John 19 -- 21
Judas led the mob, instigated by the religious authorities, and, with the cooperation of the Roman soldiers, entered the Garden of Gethsemane, where Jesus so often prayed. They led Him away to Annas first. . . . the father in law to Caiaphas, which was the high priest that same year (John 18:13).
According to the Word of God, the high priest was to be a descendant of Aaron and retain his office until death (Exodus 40:15; Numbers 35:25). However, the Roman government appointed a new high priest every year. Therefore, in the eyes of the Jews, Annas was the real high priest and Caiaphas was only the "official" high priest.
Jesus fulfilled the prophetic type of the Lamb of God as He was led to both the Jewish then the Gentile-appointed high priests. Gethsemane was at the foot of the Mount of Olives, on the east side of Jerusalem, beyond the brook Kidron. In journeying from there to the city, they would pass through the sheep gate (Nehemiah 3:1,32; 12:39; John 5:2). It was called the sheep gate because each animal that was offered in sacrifice was led through this gate (Leviticus 17:5).
With Caiaphas were assembled the scribes and the elders (Matthew 26: 57), and, in addition to these, were the chief priests and all the council (26: 59). In a response to the question by the high priest regarding His deity, Jesus said to Caiaphas: Hereafter you shall see the Son of Man sitting on the right hand of power, and coming in the clouds of Heaven (26:64). Understanding that Jesus was claiming to be the Messiah, Caiaphas ripped his robe of authority and shouted out: What further need have we of witnesses? . . . you have heard His blasphemy (26:65). And when they had bound Him, they . . . delivered Him to Pontius Pilate the governor (27:1-2).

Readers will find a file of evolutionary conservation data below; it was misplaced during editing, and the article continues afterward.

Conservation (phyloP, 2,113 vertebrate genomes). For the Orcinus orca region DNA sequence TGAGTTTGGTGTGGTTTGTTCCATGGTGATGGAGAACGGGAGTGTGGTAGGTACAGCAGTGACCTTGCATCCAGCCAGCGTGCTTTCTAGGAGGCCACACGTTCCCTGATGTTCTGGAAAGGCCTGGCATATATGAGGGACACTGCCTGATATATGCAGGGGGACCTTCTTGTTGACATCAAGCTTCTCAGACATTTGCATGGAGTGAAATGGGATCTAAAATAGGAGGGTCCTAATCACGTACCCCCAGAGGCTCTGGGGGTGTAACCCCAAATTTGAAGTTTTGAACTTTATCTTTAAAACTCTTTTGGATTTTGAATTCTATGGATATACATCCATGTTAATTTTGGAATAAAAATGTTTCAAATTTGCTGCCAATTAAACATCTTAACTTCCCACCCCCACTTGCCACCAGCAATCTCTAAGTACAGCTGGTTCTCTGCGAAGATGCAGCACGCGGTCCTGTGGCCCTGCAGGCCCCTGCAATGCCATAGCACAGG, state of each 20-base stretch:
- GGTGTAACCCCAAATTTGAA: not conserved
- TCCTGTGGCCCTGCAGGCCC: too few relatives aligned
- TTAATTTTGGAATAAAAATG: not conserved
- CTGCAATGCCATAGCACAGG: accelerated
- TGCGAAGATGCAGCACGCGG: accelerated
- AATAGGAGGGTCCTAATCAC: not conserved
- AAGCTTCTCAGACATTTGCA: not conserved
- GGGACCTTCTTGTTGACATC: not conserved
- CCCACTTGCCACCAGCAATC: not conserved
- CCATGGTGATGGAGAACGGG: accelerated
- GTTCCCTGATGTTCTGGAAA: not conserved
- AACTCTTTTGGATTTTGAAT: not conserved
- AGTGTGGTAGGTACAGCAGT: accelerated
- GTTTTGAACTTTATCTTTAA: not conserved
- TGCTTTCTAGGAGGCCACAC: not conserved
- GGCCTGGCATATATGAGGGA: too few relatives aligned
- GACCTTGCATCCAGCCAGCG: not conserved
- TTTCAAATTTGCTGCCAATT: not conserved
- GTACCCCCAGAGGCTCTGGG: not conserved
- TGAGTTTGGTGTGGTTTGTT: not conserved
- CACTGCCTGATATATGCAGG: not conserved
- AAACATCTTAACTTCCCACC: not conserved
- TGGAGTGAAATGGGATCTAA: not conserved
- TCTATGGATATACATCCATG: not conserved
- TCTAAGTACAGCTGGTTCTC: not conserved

Pilate knew that Jesus was innocent and said: I find no fault in Him (John 18:38). And, at that moment, he should have promptly released Jesus; but, instead of yielding to the voice of conscience, he sent Jesus, a Galilaean, to Herod who governed Galilee (Luke 23:5-18). Herod returned Him to Pilate, who said again to the crowd, I find no fault in Him (John 19:4). But the religious leaders cried out all the louder: Crucify Him, crucify Him. . . . We have a Law, and by our Law He ought to die, because He made Himself the Son of God. . . . If you let this man go, you are not Caesars friend: whosoever makes himself a king speaks against Caesar (19:6-12).
These were charges Pilate could not afford to ignore. If Pilate were to release Jesus and a complaint were made by the religious Sanhedrin to the emperor, Pilate would risk losing his governorship and possibly his life. Pilate had to choose between Jesus "the Son of God" and the angry crowd. He decided to please the religious authorities. When a person compromises what is right for fear of losing prestige or anything else, he has taken the first step on the road to eternal hell. Jesus said: No servant can serve two masters (Luke 16:13).
For John 19:24: See Psa. 22:18. John 19:36: See Ex. 12:46; Psa. 34:20. John 19:37: See Zech. 12:10.
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